For those of you who haven’t been following the Alice in Arabia controversy, allow me to take a few moments to enlighten you. About a week ago, ABC Family released news that it had picked up a TV pilot, the premise of which was summarized as follows:
“Alice in Arabia is a high-stakes drama series about a rebellious American teenage girl who, after tragedy befalls her parents, is unknowingly kidnapped by her extended family, who are Saudi Arabian. Alice finds herself a stranger in a new world but is intrigued by its offerings and people, whom she finds surprisingly diverse in their views on the world and her situation. Now a virtual prisoner in her grandfather’s royal compound, Alice must count on her independent spirit and wit to find a way to return home while surviving life behind the veil.”
Bewildered? Shocked? Amused? Confused? Angered? Which emotion speaks to you most after reading this brief , yet sensationalist synopsis of an un-produced and now canceled TV pilot? After I read those few sentences, I was left feeling wary albeit admittedly intrigued by the show’s premise and the script’s writer, Brooke Eikmeier — a former Arabic-speaking U.S. Army cryptologic linguist, who claims to have garnered an interest in the struggles of Middle Eastern women through her time with her Saudi Arabian Arabic teacher.
As a South Asian Muslim American, I was wary of how this show would affect the Muslim American community although my level As a South Asian Muslim American, I was wary of how this show would affect the Muslim American community.of concern was minimal compared to the overwhelming discussions generated by the Alice in Arabia hashtag conversation on Twitter. This conversation quickly escalated and so did the outcries against the show and its premise. From the title’s poorly chosen parallel with Alice in Wonderland to the potential for overwrought stereotyping to the implicit comparison of the “veil” to imprisonment, the critiques and concerns were valid on many levels.
I read and processed and read some more and processed some more, all the while wondering about the sentiments of Alice in Arabia’s writer, Eikmeier, during these ongoing discussions. Ultimately, I realized that I wanted to watch the show for myself to judge Eikmeier’s storytelling and ABC Family’s broadcasting choices before jumping to conclusions about this show’s propensity towards good versus potential for misgivings.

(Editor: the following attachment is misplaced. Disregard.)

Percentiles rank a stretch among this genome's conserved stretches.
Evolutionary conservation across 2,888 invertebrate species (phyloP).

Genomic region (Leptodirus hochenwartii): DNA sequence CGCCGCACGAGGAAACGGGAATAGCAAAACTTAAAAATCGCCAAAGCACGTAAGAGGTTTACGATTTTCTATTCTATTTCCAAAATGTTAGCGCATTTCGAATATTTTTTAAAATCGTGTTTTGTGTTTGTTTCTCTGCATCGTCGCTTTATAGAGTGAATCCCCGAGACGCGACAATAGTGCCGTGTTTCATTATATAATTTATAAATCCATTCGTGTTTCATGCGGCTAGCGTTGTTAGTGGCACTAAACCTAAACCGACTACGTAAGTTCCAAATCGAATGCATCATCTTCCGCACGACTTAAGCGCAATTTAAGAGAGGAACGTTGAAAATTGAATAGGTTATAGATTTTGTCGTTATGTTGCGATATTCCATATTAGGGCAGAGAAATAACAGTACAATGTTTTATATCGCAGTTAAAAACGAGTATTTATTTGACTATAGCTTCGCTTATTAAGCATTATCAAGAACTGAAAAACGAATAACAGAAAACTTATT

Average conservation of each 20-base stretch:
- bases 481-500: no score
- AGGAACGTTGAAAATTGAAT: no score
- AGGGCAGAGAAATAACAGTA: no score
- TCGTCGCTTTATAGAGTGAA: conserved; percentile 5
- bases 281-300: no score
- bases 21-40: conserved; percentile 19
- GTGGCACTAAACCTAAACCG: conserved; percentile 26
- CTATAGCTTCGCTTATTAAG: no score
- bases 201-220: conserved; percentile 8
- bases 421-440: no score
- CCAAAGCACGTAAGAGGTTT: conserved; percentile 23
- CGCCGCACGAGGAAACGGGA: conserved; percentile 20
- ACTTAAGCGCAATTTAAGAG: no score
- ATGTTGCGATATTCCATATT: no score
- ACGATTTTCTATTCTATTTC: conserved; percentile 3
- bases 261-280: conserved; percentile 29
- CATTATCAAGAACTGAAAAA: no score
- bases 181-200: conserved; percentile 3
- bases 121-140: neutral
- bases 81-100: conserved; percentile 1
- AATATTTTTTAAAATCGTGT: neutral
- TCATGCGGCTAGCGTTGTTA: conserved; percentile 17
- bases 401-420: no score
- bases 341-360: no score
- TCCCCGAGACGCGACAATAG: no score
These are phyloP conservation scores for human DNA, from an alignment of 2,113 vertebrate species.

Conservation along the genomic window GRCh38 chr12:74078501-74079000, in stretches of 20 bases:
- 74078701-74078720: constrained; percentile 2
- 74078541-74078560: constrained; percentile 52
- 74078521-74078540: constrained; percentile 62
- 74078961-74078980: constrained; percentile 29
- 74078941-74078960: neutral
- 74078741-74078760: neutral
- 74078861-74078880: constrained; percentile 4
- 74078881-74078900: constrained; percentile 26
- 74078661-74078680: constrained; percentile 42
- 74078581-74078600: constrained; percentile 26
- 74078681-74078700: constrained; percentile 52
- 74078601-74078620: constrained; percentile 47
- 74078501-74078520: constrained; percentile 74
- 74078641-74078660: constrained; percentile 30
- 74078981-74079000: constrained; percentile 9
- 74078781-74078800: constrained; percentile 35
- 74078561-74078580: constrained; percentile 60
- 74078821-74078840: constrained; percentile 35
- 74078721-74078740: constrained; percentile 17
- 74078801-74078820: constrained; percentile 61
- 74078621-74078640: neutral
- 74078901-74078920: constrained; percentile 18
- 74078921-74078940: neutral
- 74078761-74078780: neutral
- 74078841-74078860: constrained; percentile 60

But within a matter of days, I lost any chance I had to formulate future well-balanced opinions on this controversial show. Parts of a July 2013 third draft of the pilot episode’s script were leaked on Buzzfeed, and shortly thereafter ABC Family announced that it had officially pulled Alice in Arabia. Wow, right? Except not so much. And I know I’m not the only one who was disappointed by this sudden action.
I’m constantly amazed by the power of social media, in particular, Twitter, because of its ability to generate diverse discussions on Other than the Twitter uproar…there has been zero conversation on any scale between ABC Family executives, Muslim Americans, and writer Brooke Eikmeier.an international scale. But discussion is exactly what’s been missing from this entire ordeal. Forget on an international scale, other than the Twitter uproar that led to Alice in Arabia’s abrupt cancellation, there has been zero conversation on any scale between ABC Family executives, Muslim Americans, and writer Brooke Eikmeier. Instead of making meaningful discussions a reality in the aftermath of all of the above, ABC Family issued a statement that killed this entire saga in one fell swoop:
“The current conversation surrounding our pilot was not what we had envisioned, and is certainly not conducive to the creative process, so we’ve decided not to move forward with this project.”
After the far-reaching Twitter rallies and ensuing OpEd frenzies that subsequently culminated in a damning exposé of a leaked pilot script in response to ABC Family’s vilified series overview, that statement is all we get? Really? Well that, and writer Eikmeier’s side of the story, which has led to further blame slinging from all involved sides. We can spend all day analyzing white privilege versus reverse racism versus colonialist attitudes versus abaya/burqa/niqab semantics, but none of that will advance the dialogue of Muslims in America the way a legitimate discussion about the merits versus faults of this show could have.
Alice in Arabia might have become an outrageously hideous spectacle of Arab stereotyping and anti-Muslim sentiment. Or it might have become a “nuanced” portrayal of an Arab-American girl caught between two starkly different cultures that could have laid the foundation for increased understanding between two worlds that to this day remain mutually exclusive. Now we’ll never know.
Farah Naz Khan is an internal medicine resident at Emory University. After graduating from college in Boston, she returned to her Alabama hometown to attend medical school, and was reunited with the mix of Southern hospitality and South Asian flair that had shaped her childhood. Follow her on Twitter @farah287 or read some of her thoughts at farah287.blogspot.com.